The Dark Side of the Lottery

The lottery is a form of gambling in which numbers are drawn to determine who will win money or goods. It is a popular form of entertainment in the United States and contributes billions of dollars to state revenues annually. While the casting of lots for decisions and fates has a long history in human society—including several instances recorded in the Bible—the modern lottery originated in the Low Countries in the 15th century, when towns held public lotteries to raise funds for town improvements, and to distribute food for the poor.

In the 18th and 19th centuries, public lotteries played a large role in helping to build the American nation. The new country’s banking and taxation systems were in their early stages, and the lottery was a convenient way to raise cash quickly for public projects. It also helped fund many of the first American colleges—Harvard, Yale, Dartmouth, King’s College (now Columbia), William and Mary, Union, and Brown—and George Washington sponsored a lottery in 1768 to pay off his debts and buy cannons for the city of Philadelphia.

But there is a dark side to this form of government-sponsored gambling. Two moral arguments are commonly advanced against it, and they both involve the lottery’s regressive effect on lower-income people. The first is that a lottery violates the notion of voluntary taxation. By taking from the poor and working class without giving back in return, it is a form of unfair taxation that hurts those least able to afford it.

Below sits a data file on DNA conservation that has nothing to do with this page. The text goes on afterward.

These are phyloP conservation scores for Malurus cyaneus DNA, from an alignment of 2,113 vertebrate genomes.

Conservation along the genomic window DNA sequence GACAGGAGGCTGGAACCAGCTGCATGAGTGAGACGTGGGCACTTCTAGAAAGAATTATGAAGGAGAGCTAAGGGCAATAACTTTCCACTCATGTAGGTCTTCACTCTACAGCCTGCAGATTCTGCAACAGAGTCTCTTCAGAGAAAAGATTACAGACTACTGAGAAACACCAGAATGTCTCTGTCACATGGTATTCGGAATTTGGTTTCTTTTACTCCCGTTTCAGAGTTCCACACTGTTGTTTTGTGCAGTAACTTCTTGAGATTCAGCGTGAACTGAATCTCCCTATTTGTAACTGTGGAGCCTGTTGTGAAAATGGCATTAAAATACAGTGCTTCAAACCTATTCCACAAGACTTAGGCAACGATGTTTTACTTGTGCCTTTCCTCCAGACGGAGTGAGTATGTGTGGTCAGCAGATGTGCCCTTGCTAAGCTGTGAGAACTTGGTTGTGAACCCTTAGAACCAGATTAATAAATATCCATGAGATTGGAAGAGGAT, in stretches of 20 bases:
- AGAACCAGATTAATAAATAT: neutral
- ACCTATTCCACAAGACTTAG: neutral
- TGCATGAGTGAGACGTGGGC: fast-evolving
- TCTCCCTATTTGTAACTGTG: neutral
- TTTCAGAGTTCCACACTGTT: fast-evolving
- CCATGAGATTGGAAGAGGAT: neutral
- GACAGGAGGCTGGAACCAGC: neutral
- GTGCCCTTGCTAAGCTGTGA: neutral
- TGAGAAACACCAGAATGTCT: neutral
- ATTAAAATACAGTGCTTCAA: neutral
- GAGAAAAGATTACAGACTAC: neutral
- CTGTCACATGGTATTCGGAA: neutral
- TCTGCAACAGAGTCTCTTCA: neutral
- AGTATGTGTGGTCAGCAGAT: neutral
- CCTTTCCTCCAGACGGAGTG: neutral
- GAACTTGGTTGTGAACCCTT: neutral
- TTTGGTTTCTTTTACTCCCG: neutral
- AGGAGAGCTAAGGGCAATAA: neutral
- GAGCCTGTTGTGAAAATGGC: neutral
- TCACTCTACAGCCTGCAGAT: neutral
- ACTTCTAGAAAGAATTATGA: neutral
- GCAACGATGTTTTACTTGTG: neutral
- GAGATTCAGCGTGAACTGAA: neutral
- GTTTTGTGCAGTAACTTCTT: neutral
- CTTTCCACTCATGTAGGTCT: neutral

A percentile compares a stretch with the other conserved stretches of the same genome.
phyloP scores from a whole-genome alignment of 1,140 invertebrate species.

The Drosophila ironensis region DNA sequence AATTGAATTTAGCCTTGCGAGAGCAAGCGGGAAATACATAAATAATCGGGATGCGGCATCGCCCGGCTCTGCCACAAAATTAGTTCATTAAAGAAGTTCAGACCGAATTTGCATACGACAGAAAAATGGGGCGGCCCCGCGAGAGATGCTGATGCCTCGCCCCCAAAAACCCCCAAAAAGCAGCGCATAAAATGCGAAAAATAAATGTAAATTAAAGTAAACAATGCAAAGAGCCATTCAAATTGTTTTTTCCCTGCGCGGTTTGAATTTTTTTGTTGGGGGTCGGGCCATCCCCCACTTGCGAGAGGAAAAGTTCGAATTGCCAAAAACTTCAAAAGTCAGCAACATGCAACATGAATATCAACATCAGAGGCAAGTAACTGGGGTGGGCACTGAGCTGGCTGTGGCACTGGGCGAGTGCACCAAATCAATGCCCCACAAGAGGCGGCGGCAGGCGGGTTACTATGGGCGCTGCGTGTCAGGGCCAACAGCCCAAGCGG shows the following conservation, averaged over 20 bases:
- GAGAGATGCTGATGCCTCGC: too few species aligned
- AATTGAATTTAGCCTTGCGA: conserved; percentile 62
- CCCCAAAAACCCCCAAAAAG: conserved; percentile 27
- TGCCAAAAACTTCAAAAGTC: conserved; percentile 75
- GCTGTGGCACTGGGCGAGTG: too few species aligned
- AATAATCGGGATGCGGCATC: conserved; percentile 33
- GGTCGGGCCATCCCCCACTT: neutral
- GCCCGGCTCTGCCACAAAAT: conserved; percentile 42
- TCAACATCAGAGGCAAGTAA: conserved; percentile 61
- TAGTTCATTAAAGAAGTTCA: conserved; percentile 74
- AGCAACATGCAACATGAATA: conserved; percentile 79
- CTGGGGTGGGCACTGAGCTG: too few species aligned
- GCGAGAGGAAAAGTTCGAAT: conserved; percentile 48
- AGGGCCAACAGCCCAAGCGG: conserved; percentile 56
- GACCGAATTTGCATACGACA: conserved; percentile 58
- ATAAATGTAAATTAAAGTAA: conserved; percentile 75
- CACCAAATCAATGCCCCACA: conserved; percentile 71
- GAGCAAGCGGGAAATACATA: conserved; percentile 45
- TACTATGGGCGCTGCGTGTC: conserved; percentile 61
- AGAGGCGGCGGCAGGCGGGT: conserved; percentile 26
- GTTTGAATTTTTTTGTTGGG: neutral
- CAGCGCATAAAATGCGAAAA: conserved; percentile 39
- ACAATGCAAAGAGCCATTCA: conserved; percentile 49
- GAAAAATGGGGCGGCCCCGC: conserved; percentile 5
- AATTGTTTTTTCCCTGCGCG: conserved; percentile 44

The second moral argument against the lottery is that it preys on people’s illusory hopes. By encouraging people to spend money on tickets that have very little chance of success, it deprives them of the opportunity to spend their money more wisely—and perhaps achieve some form of financial security in this uncertain world.

While lottery operators have moved away from the message that people play it primarily for fun, there are still lingering messages embedded in the game. The most important one is that playing the lottery is a good thing to do because it raises money for the state. This message obscures the fact that the lottery is regressive and encourages people to ignore its effects on them.

The word “lottery” comes from the Dutch noun lotterij (“fate lottery”), which itself is derived from Middle Dutch loetterij (“action of drawing lots”). It may have been a calque on Middle French loterie, which appears in print for the first time in 1466. Learn more about the history of this and other English words with the Practical English Usage dictionary. Our handy app has thousands of examples from the real world to help you understand how to use words in everyday life. Download it today for free from the Apple App Store or Google Play. Start each day with our Word of the Day in your inbox. You can also subscribe to receive our daily newsletter and get a list of the most recently added words to the database.